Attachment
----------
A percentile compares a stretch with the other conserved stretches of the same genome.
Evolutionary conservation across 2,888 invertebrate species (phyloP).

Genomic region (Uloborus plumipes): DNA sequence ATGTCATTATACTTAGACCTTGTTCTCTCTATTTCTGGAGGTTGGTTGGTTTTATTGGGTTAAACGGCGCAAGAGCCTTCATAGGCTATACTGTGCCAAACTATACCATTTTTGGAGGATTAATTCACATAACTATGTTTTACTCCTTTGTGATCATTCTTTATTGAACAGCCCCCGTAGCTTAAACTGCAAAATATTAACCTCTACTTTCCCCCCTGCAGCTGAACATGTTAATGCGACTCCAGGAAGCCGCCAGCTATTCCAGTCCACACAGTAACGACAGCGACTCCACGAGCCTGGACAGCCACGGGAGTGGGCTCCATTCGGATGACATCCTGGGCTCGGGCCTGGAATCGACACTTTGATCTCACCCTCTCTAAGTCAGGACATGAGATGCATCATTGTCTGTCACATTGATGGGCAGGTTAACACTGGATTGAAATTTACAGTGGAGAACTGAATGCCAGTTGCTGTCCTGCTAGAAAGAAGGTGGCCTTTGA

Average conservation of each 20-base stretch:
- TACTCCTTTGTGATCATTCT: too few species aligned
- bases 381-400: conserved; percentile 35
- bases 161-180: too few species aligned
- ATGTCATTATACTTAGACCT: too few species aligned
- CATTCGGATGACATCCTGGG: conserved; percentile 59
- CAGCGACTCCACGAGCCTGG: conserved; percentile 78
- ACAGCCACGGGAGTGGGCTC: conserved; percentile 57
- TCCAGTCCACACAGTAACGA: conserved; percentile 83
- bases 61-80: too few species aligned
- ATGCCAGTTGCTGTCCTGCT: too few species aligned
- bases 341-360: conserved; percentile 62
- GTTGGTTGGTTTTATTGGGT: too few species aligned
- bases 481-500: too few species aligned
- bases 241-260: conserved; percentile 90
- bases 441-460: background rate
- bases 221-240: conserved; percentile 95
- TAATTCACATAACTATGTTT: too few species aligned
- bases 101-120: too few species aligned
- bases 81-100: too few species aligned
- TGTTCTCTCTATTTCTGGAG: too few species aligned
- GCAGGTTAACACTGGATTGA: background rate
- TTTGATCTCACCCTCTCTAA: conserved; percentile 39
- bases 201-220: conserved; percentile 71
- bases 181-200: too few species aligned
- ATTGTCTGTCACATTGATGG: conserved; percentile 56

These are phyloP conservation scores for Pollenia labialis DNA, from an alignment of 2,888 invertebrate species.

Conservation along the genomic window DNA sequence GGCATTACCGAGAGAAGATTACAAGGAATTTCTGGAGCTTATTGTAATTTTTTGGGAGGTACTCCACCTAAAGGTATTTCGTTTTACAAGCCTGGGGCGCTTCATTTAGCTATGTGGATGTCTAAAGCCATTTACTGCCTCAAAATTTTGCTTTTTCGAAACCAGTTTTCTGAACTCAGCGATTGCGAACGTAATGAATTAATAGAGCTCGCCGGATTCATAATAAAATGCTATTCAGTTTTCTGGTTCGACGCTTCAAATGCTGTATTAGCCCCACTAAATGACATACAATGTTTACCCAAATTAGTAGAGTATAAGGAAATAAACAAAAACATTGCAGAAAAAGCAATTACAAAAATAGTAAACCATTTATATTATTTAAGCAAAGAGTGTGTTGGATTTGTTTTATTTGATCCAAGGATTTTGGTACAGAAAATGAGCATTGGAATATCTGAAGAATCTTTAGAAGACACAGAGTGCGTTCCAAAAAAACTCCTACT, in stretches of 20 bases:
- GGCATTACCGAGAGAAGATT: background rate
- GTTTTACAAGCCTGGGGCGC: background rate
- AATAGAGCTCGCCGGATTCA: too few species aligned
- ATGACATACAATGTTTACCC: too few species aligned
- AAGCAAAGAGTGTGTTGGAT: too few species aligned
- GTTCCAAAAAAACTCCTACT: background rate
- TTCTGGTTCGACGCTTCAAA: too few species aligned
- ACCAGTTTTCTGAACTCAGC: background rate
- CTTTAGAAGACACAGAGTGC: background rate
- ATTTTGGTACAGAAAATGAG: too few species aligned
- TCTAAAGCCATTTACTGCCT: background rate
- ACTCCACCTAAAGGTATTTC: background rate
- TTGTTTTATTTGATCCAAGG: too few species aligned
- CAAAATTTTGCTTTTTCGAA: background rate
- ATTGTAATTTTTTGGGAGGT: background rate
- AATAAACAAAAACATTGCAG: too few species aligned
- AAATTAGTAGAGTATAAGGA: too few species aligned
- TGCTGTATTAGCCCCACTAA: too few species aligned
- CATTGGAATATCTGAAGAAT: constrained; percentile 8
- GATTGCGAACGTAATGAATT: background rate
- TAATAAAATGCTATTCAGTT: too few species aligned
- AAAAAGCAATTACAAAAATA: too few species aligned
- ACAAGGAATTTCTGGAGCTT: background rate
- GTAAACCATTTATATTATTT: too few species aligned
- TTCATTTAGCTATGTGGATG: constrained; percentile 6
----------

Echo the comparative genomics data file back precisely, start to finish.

A percentile compares a stretch with the other conserved stretches of the same genome.
Evolutionary conservation across 2,888 invertebrate species (phyloP).

Genomic region (Uloborus plumipes): DNA sequence ATGTCATTATACTTAGACCTTGTTCTCTCTATTTCTGGAGGTTGGTTGGTTTTATTGGGTTAAACGGCGCAAGAGCCTTCATAGGCTATACTGTGCCAAACTATACCATTTTTGGAGGATTAATTCACATAACTATGTTTTACTCCTTTGTGATCATTCTTTATTGAACAGCCCCCGTAGCTTAAACTGCAAAATATTAACCTCTACTTTCCCCCCTGCAGCTGAACATGTTAATGCGACTCCAGGAAGCCGCCAGCTATTCCAGTCCACACAGTAACGACAGCGACTCCACGAGCCTGGACAGCCACGGGAGTGGGCTCCATTCGGATGACATCCTGGGCTCGGGCCTGGAATCGACACTTTGATCTCACCCTCTCTAAGTCAGGACATGAGATGCATCATTGTCTGTCACATTGATGGGCAGGTTAACACTGGATTGAAATTTACAGTGGAGAACTGAATGCCAGTTGCTGTCCTGCTAGAAAGAAGGTGGCCTTTGA

Average conservation of each 20-base stretch:
- TACTCCTTTGTGATCATTCT: too few species aligned
- bases 381-400: conserved; percentile 35
- bases 161-180: too few species aligned
- ATGTCATTATACTTAGACCT: too few species aligned
- CATTCGGATGACATCCTGGG: conserved; percentile 59
- CAGCGACTCCACGAGCCTGG: conserved; percentile 78
- ACAGCCACGGGAGTGGGCTC: conserved; percentile 57
- TCCAGTCCACACAGTAACGA: conserved; percentile 83
- bases 61-80: too few species aligned
- ATGCCAGTTGCTGTCCTGCT: too few species aligned
- bases 341-360: conserved; percentile 62
- GTTGGTTGGTTTTATTGGGT: too few species aligned
- bases 481-500: too few species aligned
- bases 241-260: conserved; percentile 90
- bases 441-460: background rate
- bases 221-240: conserved; percentile 95
- TAATTCACATAACTATGTTT: too few species aligned
- bases 101-120: too few species aligned
- bases 81-100: too few species aligned
- TGTTCTCTCTATTTCTGGAG: too few species aligned
- GCAGGTTAACACTGGATTGA: background rate
- TTTGATCTCACCCTCTCTAA: conserved; percentile 39
- bases 201-220: conserved; percentile 71
- bases 181-200: too few species aligned
- ATTGTCTGTCACATTGATGG: conserved; percentile 56

These are phyloP conservation scores for Pollenia labialis DNA, from an alignment of 2,888 invertebrate species.

Conservation along the genomic window DNA sequence GGCATTACCGAGAGAAGATTACAAGGAATTTCTGGAGCTTATTGTAATTTTTTGGGAGGTACTCCACCTAAAGGTATTTCGTTTTACAAGCCTGGGGCGCTTCATTTAGCTATGTGGATGTCTAAAGCCATTTACTGCCTCAAAATTTTGCTTTTTCGAAACCAGTTTTCTGAACTCAGCGATTGCGAACGTAATGAATTAATAGAGCTCGCCGGATTCATAATAAAATGCTATTCAGTTTTCTGGTTCGACGCTTCAAATGCTGTATTAGCCCCACTAAATGACATACAATGTTTACCCAAATTAGTAGAGTATAAGGAAATAAACAAAAACATTGCAGAAAAAGCAATTACAAAAATAGTAAACCATTTATATTATTTAAGCAAAGAGTGTGTTGGATTTGTTTTATTTGATCCAAGGATTTTGGTACAGAAAATGAGCATTGGAATATCTGAAGAATCTTTAGAAGACACAGAGTGCGTTCCAAAAAAACTCCTACT, in stretches of 20 bases:
- GGCATTACCGAGAGAAGATT: background rate
- GTTTTACAAGCCTGGGGCGC: background rate
- AATAGAGCTCGCCGGATTCA: too few species aligned
- ATGACATACAATGTTTACCC: too few species aligned
- AAGCAAAGAGTGTGTTGGAT: too few species aligned
- GTTCCAAAAAAACTCCTACT: background rate
- TTCTGGTTCGACGCTTCAAA: too few species aligned
- ACCAGTTTTCTGAACTCAGC: background rate
- CTTTAGAAGACACAGAGTGC: background rate
- ATTTTGGTACAGAAAATGAG: too few species aligned
- TCTAAAGCCATTTACTGCCT: background rate
- ACTCCACCTAAAGGTATTTC: background rate
- TTGTTTTATTTGATCCAAGG: too few species aligned
- CAAAATTTTGCTTTTTCGAA: background rate
- ATTGTAATTTTTTGGGAGGT: background rate
- AATAAACAAAAACATTGCAG: too few species aligned
- AAATTAGTAGAGTATAAGGA: too few species aligned
- TGCTGTATTAGCCCCACTAA: too few species aligned
- CATTGGAATATCTGAAGAAT: constrained; percentile 8
- GATTGCGAACGTAATGAATT: background rate
- TAATAAAATGCTATTCAGTT: too few species aligned
- AAAAAGCAATTACAAAAATA: too few species aligned
- ACAAGGAATTTCTGGAGCTT: background rate
- GTAAACCATTTATATTATTT: too few species aligned
- TTCATTTAGCTATGTGGATG: constrained; percentile 6